The Tennessee legislature has established a procedure for restoring citizenship for people convicted of "notorious" crime, more commonly known as "crime." Restoration of citizenship has some limitations, but it largely restores the level of one civil society to that of a convict.
The Tennessee Code, incorporated by 40-29-101 through 40-29-106, sets out the requirements for restoring another citizenship. The law has changed so that the rules applicable to anyone convicted (not charged, convicted) after June 30, 1996 are slightly different than before. Here we deal with persons sentenced after June 30, 1996.
Recovery can be accomplished through the governor's pardon or through mediation in a district court. Forgiveness can be difficult, so many individuals will have to file a petition with the arbitration court to restore citizenship. Jurisdiction is in two places: The country where the crime took place, and the country where the plaintiff is currently located. As a matter of practice, it is easier to mediate where the crime was committed, as the necessary documents on the crime are already available and easily accessible by the district prosecutor and the courts.
There are a few basic requirements that must be fulfilled before one is considered eligible to be restored. It is the applicant's responsibility to establish eligibility. The statement should show the reasons why it believes its rights should be restored, including to show that the "maximum penalty imposed by the court for a notorious crime" has expired, and that it is well-deserved. As for the crime and the punishment has expired, it has not arisen as a problem.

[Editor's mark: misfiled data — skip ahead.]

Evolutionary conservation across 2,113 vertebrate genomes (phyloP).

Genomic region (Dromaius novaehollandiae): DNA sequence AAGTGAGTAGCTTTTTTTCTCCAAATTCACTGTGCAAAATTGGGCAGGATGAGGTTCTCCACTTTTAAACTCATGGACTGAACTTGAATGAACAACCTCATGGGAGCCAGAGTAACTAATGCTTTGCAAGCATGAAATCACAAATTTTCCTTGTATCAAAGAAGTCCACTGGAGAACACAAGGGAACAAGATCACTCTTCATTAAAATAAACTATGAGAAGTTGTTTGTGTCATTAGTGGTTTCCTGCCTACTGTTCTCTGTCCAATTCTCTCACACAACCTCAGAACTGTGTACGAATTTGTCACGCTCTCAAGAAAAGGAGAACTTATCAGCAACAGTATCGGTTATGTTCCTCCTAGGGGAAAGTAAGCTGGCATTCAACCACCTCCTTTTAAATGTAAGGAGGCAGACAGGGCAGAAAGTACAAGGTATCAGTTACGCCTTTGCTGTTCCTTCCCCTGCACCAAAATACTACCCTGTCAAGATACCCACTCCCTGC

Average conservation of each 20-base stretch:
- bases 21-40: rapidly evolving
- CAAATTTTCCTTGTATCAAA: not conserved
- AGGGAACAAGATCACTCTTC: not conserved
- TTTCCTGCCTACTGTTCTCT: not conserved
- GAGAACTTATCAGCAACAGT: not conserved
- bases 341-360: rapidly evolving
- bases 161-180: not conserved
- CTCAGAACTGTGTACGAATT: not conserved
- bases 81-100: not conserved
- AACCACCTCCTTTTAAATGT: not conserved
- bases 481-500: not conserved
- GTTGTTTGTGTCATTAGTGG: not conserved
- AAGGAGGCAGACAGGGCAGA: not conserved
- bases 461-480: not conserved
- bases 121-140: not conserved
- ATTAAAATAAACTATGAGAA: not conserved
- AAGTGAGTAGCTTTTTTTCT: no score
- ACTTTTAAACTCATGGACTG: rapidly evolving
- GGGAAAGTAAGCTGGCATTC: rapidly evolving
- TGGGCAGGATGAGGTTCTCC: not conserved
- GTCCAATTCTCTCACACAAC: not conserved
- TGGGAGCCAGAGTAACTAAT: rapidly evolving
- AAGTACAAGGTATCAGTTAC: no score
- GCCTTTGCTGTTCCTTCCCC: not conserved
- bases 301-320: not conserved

Suppose it is in favor of the plaintiff. The state may oppose the lawsuit, but the overwhelming evidence shows that "you have no jurisdiction to recover, or there is a well-founded reason to reject the motion." In practice, as long as there is no obvious reason for your rights not to be restored, the district attorney will be silent on the motion.
After filing the application, the court must give the district mayor 30 days' notice before the hearing is scheduled. If the crime has been in federal court, you should also be informed of the US attorney for the district where the crime took place.
After the hearings and the lawsuit, the court will sign the order and send a copy of the order to the elections in the state where you would vote. You must, however, bring your own certified copy of the order to the electoral commission to register for voting. People convicted of murder, rape, treason, or electoral fraud may never be restored to their right to vote.
Technically, restoring your rights under Tennessee law restores the right to have a long gun under state law (convicted of violent or drug-related offenses are expressly prohibited from possessing life-long weapons under TEC 39-17-1307). In general, federal law states that state restoration of rights enables federal restoration of rights. Unfortunately, federal law also says that you cannot have: any firearms if state law restricts the ownership of firearms. Therefore, it is legal to have a rifle under state law, but not federal law. Under federal law, keeping a firearm illegal requires a minimum of five years in prison.
All costs related to the restoration of rights must be borne by the plaintiff. Since the filing and recovery process is so complex, it is always advisable to get started with a legal counsel.